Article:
At our Measuring Advertising Performance (MAP) conference – which this year takes place in London on March 12th-13th – we'll be gathering together speakers from clients, agencies and market research firms to offer the latest thinking on today's big marketing issues. Academics including Patrick Barwise of the London Business School will also be represented: and you can view my MAP preview on Barwise's theory of innovation here.

One of the key presentations from the research world will be given by Colin Strong, managing director at GfK NOP. He'll be talking about Big Data – one of the biggest trends affecting marketers over recent years. And, as he told me when we met up on a foggy London afternoon earlier this week, he'll be advising marketers to use psychology, sociology and, in particular, behavioural analysis to make the most of the ever-increasing amount of trackable consumer data available to them.

Colin Strong on behavioural analysis and Big Data (2:52)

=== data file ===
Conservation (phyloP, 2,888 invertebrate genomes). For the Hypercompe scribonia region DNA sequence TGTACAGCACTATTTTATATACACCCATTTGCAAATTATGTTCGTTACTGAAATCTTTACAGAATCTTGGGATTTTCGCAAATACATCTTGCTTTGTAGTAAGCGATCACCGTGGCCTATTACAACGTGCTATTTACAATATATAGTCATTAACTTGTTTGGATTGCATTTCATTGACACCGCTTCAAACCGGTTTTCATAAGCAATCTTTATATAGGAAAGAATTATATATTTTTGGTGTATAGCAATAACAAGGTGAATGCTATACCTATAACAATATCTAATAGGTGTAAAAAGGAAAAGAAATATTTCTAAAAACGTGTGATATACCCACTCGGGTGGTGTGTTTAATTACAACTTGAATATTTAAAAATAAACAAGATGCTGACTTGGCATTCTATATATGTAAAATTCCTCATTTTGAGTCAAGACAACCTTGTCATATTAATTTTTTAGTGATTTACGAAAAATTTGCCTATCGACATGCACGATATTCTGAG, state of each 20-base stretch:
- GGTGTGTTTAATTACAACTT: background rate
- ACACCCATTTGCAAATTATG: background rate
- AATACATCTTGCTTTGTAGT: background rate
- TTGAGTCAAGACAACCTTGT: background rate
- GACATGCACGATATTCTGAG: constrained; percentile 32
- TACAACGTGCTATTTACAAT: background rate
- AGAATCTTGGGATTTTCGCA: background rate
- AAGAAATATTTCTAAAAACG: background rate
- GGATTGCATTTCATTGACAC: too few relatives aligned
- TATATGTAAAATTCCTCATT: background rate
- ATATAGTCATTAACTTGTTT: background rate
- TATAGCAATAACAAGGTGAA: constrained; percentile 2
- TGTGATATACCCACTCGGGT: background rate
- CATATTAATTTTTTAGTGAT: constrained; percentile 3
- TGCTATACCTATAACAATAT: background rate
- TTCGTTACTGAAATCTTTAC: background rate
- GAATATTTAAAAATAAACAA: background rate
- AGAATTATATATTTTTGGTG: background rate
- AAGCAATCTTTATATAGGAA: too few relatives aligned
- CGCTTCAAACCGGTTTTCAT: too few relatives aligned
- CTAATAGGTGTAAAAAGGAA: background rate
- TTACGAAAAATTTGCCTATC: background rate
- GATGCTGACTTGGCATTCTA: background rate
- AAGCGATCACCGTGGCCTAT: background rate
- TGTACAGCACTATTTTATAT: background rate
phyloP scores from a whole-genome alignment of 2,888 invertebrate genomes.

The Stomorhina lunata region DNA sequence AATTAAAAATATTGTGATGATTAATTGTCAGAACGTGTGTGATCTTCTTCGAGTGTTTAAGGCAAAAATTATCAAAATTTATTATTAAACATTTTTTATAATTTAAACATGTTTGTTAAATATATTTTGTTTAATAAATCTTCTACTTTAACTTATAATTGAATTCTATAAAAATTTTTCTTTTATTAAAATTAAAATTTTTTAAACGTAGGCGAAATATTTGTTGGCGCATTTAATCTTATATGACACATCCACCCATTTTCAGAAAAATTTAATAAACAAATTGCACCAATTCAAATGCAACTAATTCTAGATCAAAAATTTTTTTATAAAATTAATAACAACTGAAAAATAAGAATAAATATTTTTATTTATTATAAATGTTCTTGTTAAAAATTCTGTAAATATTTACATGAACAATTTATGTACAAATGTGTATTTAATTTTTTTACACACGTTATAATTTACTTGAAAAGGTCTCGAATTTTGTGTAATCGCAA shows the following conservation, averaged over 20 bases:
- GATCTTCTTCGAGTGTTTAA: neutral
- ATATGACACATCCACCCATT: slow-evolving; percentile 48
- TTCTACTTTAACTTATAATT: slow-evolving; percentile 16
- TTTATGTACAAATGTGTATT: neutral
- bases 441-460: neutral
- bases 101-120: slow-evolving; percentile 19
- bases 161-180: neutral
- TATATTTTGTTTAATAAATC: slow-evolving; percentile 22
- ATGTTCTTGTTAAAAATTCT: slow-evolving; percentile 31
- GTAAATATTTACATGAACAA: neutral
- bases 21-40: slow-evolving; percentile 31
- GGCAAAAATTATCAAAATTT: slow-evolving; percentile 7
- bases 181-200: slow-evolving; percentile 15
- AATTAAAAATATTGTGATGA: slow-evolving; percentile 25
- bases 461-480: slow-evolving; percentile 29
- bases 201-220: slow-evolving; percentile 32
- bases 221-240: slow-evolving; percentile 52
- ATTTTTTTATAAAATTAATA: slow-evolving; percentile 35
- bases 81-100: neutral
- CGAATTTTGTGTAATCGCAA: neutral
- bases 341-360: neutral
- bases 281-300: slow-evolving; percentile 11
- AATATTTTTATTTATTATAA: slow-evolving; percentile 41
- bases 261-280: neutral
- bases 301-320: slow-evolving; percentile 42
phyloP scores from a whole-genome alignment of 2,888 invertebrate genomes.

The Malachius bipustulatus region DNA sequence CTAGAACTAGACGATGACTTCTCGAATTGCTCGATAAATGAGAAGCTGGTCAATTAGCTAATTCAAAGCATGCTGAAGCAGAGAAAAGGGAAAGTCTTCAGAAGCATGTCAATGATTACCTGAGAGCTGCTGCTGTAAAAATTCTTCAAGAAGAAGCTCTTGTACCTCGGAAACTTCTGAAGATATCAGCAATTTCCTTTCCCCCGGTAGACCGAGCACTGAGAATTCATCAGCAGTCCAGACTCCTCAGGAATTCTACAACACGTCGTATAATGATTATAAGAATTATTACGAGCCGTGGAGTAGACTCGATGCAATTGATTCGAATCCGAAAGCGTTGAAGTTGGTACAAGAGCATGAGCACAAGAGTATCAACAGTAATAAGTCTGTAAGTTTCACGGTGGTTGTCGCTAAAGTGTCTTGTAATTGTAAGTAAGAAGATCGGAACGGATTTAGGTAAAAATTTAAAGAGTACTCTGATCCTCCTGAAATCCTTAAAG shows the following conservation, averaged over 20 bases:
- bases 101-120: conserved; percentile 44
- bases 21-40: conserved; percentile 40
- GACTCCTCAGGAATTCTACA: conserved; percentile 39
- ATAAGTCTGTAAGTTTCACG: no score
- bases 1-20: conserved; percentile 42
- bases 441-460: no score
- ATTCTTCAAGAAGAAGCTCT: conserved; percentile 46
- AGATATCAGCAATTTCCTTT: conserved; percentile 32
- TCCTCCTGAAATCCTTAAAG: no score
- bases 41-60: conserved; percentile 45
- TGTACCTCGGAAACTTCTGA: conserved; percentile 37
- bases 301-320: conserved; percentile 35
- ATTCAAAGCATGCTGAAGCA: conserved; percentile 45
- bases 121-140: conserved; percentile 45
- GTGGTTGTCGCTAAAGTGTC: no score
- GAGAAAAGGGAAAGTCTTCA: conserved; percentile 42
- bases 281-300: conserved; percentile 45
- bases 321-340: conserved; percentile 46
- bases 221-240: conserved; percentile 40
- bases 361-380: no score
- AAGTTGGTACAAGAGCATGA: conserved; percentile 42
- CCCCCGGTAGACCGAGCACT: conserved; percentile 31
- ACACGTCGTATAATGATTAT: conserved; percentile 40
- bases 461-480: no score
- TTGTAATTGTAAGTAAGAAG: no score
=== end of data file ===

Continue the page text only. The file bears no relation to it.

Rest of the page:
To Strong, academic disciplines and tried-and-true research techniques are the best tools for making Big Data into "Smart Data" – and thereby into useful insights. "Unless we get smart and start integrating some of these perspectives around Big Data, I don't think we'll properly leverage its value," he explained.

By taking this approach, Strong argued, researchers have the opportunity to find out more about how consumers operate and, perhaps more importantly, how social influence works in groups of friends and acquaintances. And this message is being heeded by the industry: market research firms are increasingly getting into the Big Data game, and are finding ever more efficient ways of analysing their existing data sets by merging transaction data with survey data, and so on.

But the future is not entirely bright for the data-driven marketer. For one thing, with EU Data Protection regulations around the corner and consumer concerns about their online privacy ever-increasing, data ownership has become a live and controversial issue.

Colin Strong discusses Big Data ownership (1:42)

In the future, Strong suggested that many newly-activist consumers will be taking closer control of their online activity by using new services such as "personal data lockers" (versions of which are already on the market from firms such as Mydex).

At MAP, Strong will be joined by fellow researchers from Thinkbox and Google, while clients including Jaguar and Mondelez International, and agencies from MediaCom to DDB, will also be on the agenda. You can get all the conference details, including how to book, in the Warc Store.